Why can't I just turn off the limits?

The limits are there, because each allocated file descriptor costs memory. Also, with unlimited connections, any service would slowly grind to a halt.

It's better to have sensible limits, which can later be raised, than having the OOM killer on unannounced visits.

oom-killer-grim-reaper

What should I do about it?

Correctly configuring services and limits are part of a system administrators job. Increasing these limits is also one of the first things a typical "tune for performance" article will tell you to do.

But since I'm a human, and tend to forget things, I wrote a simple script in python, to remind me of problems before they occur.

#!/usr/bin/python
import sys
import psutil

WARN_PERCENT = 50
WARN_NUM = 1000

onlyWarn = False
hasPrintedHeader = False

def printHeader():
    global hasPrintedHeader
    if hasPrintedHeader:
        return
    hasPrintedHeader = True
    print "      USED  TOTAL USED% REMAINING PROCESS"

if not onlyWarn:
    printHeader()

for pid in psutil.pids():
    try:
        p = psutil.Process(pid)
    except psutil._exceptions.NoSuchProcess:
        continue
    num_fds = p.num_fds()
    if not num_fds:
        continue
    soft, hard = p.rlimit(psutil.RLIMIT_NOFILE)
    used_soft_percent = 100 * num_fds / soft
    remaining = soft - num_fds

    if onlyWarn:
        if used_soft_percent < WARN_PERCENT and remaining > WARN_NUM:
            continue

    printHeader()

    print "%8d %8d %3d%%   %8d %s (%d)" % (
            num_fds,
            soft,
            used_soft_percent,
            remaining,
            p.name(),
            pid)

The script requires the psutil package. It can be installed with the following command:

$ pip install psutil

This assumes that you have a working python 2 install with pip and the psutil installation went fine. Save the contents of your script to fd.py, and you should be ready to go.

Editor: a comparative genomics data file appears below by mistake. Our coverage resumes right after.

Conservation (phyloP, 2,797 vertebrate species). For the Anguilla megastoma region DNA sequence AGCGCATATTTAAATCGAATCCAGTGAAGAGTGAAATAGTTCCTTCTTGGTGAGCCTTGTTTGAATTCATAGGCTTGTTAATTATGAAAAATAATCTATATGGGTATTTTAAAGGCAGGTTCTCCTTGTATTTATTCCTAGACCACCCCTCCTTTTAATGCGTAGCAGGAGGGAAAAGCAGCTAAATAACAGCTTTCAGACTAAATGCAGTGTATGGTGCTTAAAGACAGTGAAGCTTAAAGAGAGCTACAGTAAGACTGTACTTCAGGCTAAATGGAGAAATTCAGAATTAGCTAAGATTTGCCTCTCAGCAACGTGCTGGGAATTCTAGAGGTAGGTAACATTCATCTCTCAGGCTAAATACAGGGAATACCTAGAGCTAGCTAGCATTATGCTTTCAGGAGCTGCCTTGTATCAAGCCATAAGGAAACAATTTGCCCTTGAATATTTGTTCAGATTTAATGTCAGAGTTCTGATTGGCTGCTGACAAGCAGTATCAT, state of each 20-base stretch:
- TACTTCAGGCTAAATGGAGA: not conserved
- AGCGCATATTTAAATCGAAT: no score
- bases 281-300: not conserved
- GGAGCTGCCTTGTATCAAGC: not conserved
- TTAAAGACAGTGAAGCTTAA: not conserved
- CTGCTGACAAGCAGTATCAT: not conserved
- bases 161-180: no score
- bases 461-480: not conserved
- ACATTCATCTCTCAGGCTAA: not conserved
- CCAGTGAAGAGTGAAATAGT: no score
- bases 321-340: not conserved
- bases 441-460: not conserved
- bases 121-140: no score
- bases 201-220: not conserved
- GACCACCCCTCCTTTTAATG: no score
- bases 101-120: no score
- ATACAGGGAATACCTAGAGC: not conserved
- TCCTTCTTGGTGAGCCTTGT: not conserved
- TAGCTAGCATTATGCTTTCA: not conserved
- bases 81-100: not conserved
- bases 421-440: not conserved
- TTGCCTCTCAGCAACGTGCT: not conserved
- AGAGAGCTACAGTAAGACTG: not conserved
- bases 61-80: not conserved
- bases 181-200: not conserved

[root@orange src]# python fd.py | sort -nk1
      USED  TOTAL USED% REMAINING PROCESS
      ...
       6     1024   0%       1018 xinetd (95)
       7     1024   0%       1017 saslauthd (113)
       7     1024   0%       1017 saslauthd (114)
       9     1024   0%       1015 agent.py (103)
       9     1024   0%       1015 php-fpm (4057)
       9     1024   0%       1015 php-fpm (7411)
      11     1024   1%       1013 polkitd (2998)
      11     1024   1%       1013 sshd (18195)
      11     1024   1%       1013 sshd (19149)
      11     1024   1%       1013 sshd (8699)
      12     1024   1%       1012 systemd-udevd (66)
      12     4096   0%       4084 pickup (28181)
      12     4096   0%       4084 qmgr (387)
      13    65536   0%      65523 dbus-daemon (105)
      14    16384   0%      16370 systemd-journald (32374)
      15     4096   0%       4081 node (115)
      15    16384   0%      16369 systemd-logind (93)
      17     1024   1%       1007 nginx (352)
      18     1024   1%       1006 nginx (1251)
      33    65536   0%      65503 systemd (1)
      39     1024   3%        985 rsyslogd (94)
      52    10240   0%      10188 redis-server (104)
      83    16364   0%      16281 mysqld (258)
      90     4096   2%       4006 master (373)
[root@orange src]#

With small modifications, I could use this script to send me an email, if any of my hosts were about to run out of file descriptors.

    if onlyWarn:
        if used_soft_percent < WARN_PERCENT and remaining > WARN_NUM:
            continue
        # Exit with erronous status when error condition is met
        sys.exit(1)

It can be added to cron like this:

# Periodically check fd limits. Exit status of 1 means that the expression
# after || will be executed
* * * * * /path/to/fdcheck.py || (echo | mail -s FDERROR myself@mydomain.com)

The script can obviously benefit from some cleanups, but as an illustrative example, it serves it purpose well.

And that's all there is to it! Now you will receive a email once one of your processes exceeds the thresholds you set, which allows you to sleep just slightly better than before.